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Rydon manager denies assuring Grenfell client cladding ‘would not burn’

simon lawrence
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Rydon’s contract manager on the Grenfell Tower refurbishment has denied assuring the client the cladding used on the refurbishment scheme ‘would not burn’

The inquiry into the 2017 fire that killed 72 people heard a witness statement on Tuesday (21 July) from the head of capital investment at the Kensington and Chelsea Tenant Management Organisation (TMO) stating he had raised concerns with Rydon’s Simon Lawrence about the materials being used.

David Gibson, from the TMO, said he had questioned the choice of cladding in 2015 because he was worried about the fire risk but had received reassurances the materials were non-combustible.

According to the AJ’s sister title Construction News, Gibson said he had heard about the dangers of gaps between insulation and rainscreen when he listened to evidence from the inquests resulting from the 2009 Lakanal House fire, when six people died in the south London tower block.

’Simon Lawrence assured us that this would create no problem because the materials used were completely inert and would not burn at all,’ he added. ’The meeting accepted his assurance in this regard and nothing came to my notice subsequently prior to the fire to question that these assurances were not accurate.’

The statement was read out by counsel to the inquiry Richard Millett, who then asked Lawrence if that had been the case.

’No, I don’t agree with that statement at all,’ Lawrence said. ’I wouldn’t give technical assurances unless I had that information from designers or specialists,’ he added.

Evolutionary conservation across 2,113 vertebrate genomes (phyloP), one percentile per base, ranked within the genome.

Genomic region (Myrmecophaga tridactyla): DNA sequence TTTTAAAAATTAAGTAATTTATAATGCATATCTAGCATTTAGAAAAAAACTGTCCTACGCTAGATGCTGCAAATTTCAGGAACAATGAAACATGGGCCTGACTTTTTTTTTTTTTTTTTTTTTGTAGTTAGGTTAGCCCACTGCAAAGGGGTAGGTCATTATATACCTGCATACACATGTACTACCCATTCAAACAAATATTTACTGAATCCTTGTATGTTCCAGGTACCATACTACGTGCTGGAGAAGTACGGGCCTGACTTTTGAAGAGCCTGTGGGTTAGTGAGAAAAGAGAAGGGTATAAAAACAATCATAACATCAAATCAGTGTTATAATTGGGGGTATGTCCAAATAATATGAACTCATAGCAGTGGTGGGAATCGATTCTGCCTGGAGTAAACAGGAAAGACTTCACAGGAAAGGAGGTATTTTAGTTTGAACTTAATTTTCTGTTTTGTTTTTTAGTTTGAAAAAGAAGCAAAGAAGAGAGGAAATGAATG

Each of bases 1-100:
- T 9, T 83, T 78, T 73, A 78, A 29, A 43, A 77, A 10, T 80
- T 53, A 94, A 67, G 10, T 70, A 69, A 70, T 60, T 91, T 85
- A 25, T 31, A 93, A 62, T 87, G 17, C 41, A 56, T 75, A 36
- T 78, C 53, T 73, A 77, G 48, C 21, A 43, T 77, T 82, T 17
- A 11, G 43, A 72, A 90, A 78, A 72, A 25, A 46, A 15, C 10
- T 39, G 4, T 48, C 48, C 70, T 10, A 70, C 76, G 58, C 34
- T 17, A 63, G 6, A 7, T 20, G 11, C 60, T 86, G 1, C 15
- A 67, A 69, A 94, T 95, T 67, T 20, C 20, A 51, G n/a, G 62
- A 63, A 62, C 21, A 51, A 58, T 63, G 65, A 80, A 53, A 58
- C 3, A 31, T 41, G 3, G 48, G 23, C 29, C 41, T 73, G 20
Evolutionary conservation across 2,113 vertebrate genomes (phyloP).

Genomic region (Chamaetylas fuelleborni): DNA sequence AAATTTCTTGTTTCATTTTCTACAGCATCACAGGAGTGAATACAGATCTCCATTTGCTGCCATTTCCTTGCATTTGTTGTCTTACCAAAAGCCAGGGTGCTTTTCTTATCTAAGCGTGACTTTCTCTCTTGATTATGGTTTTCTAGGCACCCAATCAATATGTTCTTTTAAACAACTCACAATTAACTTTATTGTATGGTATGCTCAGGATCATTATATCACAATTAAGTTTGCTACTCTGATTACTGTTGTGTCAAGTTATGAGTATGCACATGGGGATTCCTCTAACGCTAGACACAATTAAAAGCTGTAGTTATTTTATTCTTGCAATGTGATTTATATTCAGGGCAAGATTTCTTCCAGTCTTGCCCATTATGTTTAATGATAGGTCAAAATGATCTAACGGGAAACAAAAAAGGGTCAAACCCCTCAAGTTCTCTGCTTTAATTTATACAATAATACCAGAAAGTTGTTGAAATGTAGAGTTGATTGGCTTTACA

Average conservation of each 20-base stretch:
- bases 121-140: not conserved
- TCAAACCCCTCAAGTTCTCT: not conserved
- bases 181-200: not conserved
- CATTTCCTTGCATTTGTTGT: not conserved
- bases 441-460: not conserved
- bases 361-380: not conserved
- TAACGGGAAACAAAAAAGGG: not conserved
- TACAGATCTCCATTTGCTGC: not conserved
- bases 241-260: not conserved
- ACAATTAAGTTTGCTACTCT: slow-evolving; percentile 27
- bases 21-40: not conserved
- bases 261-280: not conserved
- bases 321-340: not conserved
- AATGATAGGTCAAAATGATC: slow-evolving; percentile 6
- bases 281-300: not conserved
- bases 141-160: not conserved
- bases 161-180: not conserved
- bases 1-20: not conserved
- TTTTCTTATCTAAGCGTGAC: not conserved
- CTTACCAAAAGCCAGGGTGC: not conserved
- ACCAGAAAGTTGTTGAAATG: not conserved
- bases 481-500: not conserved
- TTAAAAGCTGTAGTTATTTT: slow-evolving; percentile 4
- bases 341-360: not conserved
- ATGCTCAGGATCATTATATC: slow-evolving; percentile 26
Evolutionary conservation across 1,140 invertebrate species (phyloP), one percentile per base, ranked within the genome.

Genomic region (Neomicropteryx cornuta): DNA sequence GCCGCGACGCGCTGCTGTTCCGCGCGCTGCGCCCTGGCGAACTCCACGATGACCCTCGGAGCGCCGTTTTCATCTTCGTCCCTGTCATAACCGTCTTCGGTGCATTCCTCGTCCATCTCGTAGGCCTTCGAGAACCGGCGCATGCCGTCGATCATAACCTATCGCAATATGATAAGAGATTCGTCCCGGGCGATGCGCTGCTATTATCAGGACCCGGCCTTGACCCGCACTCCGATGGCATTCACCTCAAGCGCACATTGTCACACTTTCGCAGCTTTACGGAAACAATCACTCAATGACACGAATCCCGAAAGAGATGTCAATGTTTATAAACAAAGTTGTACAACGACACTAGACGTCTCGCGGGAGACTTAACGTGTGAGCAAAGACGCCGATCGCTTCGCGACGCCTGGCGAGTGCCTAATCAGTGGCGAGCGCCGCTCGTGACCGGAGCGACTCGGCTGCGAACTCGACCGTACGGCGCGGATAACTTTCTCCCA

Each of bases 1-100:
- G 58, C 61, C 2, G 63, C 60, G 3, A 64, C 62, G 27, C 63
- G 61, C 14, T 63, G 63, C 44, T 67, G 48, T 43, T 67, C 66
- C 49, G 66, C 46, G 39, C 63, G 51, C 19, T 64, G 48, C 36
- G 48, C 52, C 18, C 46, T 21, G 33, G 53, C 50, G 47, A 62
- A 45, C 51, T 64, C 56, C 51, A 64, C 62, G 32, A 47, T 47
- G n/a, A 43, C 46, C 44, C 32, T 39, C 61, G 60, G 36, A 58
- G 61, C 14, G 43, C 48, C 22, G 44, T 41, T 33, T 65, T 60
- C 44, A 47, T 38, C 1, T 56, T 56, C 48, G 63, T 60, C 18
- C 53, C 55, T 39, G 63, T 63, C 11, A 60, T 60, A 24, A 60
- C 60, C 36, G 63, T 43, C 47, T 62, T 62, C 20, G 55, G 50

Minutes from the meeting have not been located by the TMO to support the claim. Lawrence said he never saw any minutes.

Lawrence was Rydon’s contract manager on the project between 2014 and 2015.

On Monday afternoon (20 July) the inquiry heard that Rydon made a saving of around £126,000 during the refurbishment by using cheaper but worse-performing ACM cassette cladding rather than a fixed-face zinc alternative. Lawrence agreed that Rydon had understated the savings it had made to the client.

Asked why it did this, Lawrence said it was not his area of responsibility but, when pressed on why it may have happened, said: ‘It probably went into either risk or into, effectively, additional profit.’

The inquiry also heard that Rydon had failed to appoint fire safety advisers for the job, despite saying five times that it would do so.

According to emails shown to the inquiry yesterday, Lawrence had told the rest of the project team multiple times that ’other contractors including fire’ would be appointed.

However, this was not followed through, with Rydon instead relying on safety advice from the Royal Borough of Kensington and Chelsea council’s building control department.

Lawrence acknowledged Rydon had failed to tell the client or the architect that a fire expert had not been hired, despite having promised to do so in meetings in April, June, July, September and October 2014.

Fire engineer Exova had been used earlier in the design process before the appointment of Rydon as the scheme’s contractor.

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Readers' comments (1)

  • Industry Professional

    It would not be the first time that minutes of a meeting did not record what was actually said. I wonder who was in charge of writing the minutes? Jeffrey - an engineer - comment made via the IHS

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